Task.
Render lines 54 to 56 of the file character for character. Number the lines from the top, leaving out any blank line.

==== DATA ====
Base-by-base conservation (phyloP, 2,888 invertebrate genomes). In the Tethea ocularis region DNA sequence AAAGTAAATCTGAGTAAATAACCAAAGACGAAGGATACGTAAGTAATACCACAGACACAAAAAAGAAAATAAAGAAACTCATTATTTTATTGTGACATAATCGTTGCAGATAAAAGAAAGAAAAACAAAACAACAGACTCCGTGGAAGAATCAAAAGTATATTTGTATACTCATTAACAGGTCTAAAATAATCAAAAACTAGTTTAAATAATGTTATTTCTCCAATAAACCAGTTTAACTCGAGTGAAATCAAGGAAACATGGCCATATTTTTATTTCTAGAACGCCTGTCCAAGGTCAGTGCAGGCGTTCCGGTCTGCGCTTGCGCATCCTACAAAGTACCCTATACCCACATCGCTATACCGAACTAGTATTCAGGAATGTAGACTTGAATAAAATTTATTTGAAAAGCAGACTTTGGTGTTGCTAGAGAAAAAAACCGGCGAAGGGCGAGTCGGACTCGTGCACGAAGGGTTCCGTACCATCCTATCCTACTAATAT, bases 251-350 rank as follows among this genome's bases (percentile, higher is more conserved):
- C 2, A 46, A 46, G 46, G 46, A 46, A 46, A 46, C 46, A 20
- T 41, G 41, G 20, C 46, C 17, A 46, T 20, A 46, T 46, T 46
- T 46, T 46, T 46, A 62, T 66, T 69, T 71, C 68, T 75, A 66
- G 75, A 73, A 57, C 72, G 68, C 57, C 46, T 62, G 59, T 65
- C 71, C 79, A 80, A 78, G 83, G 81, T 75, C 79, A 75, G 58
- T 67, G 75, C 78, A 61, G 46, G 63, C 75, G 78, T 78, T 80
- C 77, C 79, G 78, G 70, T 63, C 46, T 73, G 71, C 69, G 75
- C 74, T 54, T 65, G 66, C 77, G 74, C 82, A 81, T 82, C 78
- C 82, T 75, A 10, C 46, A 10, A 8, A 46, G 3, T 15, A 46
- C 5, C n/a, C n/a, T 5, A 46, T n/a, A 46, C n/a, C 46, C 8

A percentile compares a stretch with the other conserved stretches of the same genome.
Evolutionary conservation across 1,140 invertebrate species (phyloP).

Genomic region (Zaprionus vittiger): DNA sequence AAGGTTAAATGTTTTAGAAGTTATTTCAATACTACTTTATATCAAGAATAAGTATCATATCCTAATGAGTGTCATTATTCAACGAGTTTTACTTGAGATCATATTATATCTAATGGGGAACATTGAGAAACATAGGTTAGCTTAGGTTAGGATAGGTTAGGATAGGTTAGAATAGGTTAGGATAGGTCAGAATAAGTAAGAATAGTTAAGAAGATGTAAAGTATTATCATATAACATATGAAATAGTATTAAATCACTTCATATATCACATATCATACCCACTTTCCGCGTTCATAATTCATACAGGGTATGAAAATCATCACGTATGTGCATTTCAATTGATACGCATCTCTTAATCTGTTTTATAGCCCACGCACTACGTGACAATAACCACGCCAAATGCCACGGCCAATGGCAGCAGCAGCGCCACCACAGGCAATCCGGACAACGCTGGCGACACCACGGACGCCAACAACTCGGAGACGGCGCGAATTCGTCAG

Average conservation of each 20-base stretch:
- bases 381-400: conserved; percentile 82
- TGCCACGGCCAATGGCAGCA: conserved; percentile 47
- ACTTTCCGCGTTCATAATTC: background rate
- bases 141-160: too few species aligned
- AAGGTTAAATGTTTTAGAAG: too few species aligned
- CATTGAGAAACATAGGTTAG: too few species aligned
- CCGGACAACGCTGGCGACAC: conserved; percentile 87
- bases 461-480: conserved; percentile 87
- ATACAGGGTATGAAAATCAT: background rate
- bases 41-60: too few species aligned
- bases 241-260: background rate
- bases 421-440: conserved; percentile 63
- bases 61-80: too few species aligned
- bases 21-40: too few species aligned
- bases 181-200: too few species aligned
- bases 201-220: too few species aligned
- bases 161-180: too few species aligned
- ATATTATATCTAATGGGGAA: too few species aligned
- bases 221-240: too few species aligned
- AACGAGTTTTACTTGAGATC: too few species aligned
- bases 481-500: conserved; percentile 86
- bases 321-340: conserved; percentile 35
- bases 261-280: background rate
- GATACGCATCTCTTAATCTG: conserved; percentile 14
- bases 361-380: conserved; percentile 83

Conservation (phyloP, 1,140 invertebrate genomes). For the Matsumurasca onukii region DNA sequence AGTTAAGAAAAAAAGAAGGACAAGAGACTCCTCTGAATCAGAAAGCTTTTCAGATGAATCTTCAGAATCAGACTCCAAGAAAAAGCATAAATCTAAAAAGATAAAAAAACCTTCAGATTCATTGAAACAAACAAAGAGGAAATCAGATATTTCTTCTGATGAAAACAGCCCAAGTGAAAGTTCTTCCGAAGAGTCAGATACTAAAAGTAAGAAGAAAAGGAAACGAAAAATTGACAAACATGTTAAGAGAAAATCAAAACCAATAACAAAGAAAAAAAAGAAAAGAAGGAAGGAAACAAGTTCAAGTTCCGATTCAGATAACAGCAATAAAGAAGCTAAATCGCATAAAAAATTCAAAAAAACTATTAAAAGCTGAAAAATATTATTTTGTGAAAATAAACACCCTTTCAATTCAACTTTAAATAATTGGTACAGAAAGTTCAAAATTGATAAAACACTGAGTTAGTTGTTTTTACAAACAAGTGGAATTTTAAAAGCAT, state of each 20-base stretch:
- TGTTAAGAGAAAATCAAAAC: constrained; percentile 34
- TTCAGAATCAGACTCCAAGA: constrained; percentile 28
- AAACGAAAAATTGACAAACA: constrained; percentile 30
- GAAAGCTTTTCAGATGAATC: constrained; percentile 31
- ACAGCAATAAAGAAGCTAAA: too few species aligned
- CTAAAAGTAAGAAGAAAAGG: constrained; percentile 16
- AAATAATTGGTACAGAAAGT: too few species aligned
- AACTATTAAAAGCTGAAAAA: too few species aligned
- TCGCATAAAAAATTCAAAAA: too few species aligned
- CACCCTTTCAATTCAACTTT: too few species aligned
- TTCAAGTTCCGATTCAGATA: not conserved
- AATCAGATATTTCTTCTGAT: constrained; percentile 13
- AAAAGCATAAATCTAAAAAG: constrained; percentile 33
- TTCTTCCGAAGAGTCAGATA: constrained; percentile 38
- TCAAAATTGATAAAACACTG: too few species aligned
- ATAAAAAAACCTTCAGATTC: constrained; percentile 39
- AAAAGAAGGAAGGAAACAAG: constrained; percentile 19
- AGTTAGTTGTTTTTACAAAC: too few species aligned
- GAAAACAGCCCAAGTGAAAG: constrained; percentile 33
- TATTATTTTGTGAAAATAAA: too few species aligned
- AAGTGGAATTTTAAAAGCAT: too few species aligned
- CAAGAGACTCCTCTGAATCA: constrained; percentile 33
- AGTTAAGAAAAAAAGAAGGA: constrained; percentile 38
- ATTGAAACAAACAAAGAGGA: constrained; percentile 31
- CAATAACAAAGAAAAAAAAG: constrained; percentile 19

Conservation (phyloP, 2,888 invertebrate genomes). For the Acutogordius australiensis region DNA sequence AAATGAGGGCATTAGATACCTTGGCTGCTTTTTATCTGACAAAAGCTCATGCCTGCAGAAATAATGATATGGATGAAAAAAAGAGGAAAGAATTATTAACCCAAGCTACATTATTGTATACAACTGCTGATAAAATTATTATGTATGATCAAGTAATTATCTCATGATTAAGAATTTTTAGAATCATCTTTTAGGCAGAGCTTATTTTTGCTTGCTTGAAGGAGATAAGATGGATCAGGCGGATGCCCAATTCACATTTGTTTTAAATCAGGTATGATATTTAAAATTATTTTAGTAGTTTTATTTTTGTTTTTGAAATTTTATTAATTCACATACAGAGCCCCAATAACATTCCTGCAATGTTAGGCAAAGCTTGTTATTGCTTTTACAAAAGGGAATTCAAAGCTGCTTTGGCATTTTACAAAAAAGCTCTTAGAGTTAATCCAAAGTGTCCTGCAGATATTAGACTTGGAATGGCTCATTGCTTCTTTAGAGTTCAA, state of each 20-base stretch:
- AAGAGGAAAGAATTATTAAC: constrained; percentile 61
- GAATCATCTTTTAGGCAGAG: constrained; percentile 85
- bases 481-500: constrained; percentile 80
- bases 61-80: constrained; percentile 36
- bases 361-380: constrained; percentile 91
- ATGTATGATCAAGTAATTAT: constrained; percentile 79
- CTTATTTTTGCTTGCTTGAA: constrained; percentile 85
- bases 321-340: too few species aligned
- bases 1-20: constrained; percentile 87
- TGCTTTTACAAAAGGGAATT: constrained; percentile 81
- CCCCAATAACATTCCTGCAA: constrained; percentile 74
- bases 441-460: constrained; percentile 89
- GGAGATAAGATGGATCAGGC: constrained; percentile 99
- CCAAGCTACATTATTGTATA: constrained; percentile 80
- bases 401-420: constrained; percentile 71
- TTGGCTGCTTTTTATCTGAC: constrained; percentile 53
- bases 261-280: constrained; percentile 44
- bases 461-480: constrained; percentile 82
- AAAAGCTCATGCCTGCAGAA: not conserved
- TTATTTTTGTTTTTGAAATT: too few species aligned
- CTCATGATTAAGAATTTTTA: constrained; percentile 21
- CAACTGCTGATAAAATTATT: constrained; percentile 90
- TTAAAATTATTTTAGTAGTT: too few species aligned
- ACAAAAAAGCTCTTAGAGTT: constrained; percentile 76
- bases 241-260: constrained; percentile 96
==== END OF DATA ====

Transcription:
- AAAAGCATAAATCTAAAAAG: constrained; percentile 33
- TTCTTCCGAAGAGTCAGATA: constrained; percentile 38
- TCAAAATTGATAAAACACTG: too few species aligned